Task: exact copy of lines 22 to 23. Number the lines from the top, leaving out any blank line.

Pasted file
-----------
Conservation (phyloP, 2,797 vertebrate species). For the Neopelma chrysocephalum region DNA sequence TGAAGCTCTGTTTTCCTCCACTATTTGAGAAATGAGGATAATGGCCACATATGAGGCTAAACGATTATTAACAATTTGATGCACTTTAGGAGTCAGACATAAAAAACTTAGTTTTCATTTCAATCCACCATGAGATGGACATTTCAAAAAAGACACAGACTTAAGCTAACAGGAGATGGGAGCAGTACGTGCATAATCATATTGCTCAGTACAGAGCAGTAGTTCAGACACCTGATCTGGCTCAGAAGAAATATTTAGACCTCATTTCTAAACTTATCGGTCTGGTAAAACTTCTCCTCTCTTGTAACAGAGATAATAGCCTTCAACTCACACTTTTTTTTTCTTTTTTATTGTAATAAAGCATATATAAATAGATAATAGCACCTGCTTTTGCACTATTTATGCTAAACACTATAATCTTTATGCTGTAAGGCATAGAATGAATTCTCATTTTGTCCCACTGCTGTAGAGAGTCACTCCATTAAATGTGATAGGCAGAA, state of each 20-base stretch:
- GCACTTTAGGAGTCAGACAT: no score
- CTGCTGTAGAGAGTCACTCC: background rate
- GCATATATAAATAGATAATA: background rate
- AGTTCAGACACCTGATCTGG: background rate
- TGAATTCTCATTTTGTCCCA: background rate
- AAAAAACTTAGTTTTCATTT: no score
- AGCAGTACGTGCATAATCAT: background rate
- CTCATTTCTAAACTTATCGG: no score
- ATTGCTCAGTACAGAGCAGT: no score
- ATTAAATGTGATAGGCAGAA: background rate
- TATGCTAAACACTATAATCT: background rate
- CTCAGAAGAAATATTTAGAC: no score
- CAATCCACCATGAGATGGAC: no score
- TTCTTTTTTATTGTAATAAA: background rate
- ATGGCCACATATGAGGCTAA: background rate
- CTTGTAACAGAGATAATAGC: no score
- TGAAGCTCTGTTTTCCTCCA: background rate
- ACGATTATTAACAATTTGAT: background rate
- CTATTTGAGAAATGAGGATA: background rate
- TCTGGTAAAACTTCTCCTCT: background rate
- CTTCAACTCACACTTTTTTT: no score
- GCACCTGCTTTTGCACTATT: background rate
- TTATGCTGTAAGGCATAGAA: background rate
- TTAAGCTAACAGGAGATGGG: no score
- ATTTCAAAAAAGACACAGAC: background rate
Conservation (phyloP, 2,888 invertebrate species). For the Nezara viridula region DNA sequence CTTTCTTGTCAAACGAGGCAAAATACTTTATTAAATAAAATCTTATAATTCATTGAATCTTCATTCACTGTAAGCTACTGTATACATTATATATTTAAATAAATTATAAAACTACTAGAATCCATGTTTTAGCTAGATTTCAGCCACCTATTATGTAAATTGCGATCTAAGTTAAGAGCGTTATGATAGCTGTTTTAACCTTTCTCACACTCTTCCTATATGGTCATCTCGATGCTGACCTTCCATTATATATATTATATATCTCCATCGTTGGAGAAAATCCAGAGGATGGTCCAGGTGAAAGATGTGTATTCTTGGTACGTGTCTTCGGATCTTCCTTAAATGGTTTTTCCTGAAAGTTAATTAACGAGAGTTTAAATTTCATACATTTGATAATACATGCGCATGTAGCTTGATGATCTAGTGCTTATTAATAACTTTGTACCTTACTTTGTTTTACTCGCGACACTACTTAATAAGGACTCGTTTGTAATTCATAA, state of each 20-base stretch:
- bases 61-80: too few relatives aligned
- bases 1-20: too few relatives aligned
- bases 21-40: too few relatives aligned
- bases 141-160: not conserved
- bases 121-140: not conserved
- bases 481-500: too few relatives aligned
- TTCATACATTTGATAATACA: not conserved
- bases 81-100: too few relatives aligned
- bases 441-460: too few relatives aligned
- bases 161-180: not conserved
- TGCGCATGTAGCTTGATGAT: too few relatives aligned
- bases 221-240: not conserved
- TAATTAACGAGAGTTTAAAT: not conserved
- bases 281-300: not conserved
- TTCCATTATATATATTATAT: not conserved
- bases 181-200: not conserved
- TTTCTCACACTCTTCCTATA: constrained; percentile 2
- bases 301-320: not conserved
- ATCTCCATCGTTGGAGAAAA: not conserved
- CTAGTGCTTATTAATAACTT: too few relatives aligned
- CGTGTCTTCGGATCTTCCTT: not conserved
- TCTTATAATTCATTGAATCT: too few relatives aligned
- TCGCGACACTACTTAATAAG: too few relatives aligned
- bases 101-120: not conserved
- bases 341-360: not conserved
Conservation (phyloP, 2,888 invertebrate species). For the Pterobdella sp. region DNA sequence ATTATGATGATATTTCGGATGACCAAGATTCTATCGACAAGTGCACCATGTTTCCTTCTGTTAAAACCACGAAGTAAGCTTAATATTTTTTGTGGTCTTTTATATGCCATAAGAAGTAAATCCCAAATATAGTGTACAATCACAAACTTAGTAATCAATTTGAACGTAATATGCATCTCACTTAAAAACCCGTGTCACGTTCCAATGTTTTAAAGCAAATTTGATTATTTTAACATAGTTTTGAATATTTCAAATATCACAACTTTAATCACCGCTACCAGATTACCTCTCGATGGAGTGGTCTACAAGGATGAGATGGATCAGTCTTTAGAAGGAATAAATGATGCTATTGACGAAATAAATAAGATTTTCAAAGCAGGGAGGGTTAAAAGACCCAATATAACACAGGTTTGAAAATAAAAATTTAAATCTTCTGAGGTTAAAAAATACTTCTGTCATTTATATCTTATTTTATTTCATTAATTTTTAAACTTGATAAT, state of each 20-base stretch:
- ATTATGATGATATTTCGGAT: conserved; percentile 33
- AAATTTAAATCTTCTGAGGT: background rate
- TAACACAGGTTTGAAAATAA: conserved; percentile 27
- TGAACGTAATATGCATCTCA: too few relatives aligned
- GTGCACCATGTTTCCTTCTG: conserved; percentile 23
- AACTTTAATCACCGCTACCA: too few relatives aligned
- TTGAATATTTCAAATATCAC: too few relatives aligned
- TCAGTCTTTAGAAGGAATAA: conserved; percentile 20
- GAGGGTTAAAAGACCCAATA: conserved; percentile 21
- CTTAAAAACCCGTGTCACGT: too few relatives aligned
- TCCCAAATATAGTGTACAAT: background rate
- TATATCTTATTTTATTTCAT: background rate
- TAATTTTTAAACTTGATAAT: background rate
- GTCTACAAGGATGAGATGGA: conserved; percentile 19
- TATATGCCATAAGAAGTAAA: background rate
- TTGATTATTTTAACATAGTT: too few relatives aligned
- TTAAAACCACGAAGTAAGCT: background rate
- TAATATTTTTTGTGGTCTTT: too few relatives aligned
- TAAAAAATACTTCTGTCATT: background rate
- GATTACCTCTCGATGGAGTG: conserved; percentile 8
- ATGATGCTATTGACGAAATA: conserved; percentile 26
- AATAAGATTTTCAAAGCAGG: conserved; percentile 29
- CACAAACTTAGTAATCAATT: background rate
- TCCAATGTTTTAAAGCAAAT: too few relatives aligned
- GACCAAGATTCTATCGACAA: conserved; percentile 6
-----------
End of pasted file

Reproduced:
- CTTCAACTCACACTTTTTTT: no score
- GCACCTGCTTTTGCACTATT: background rate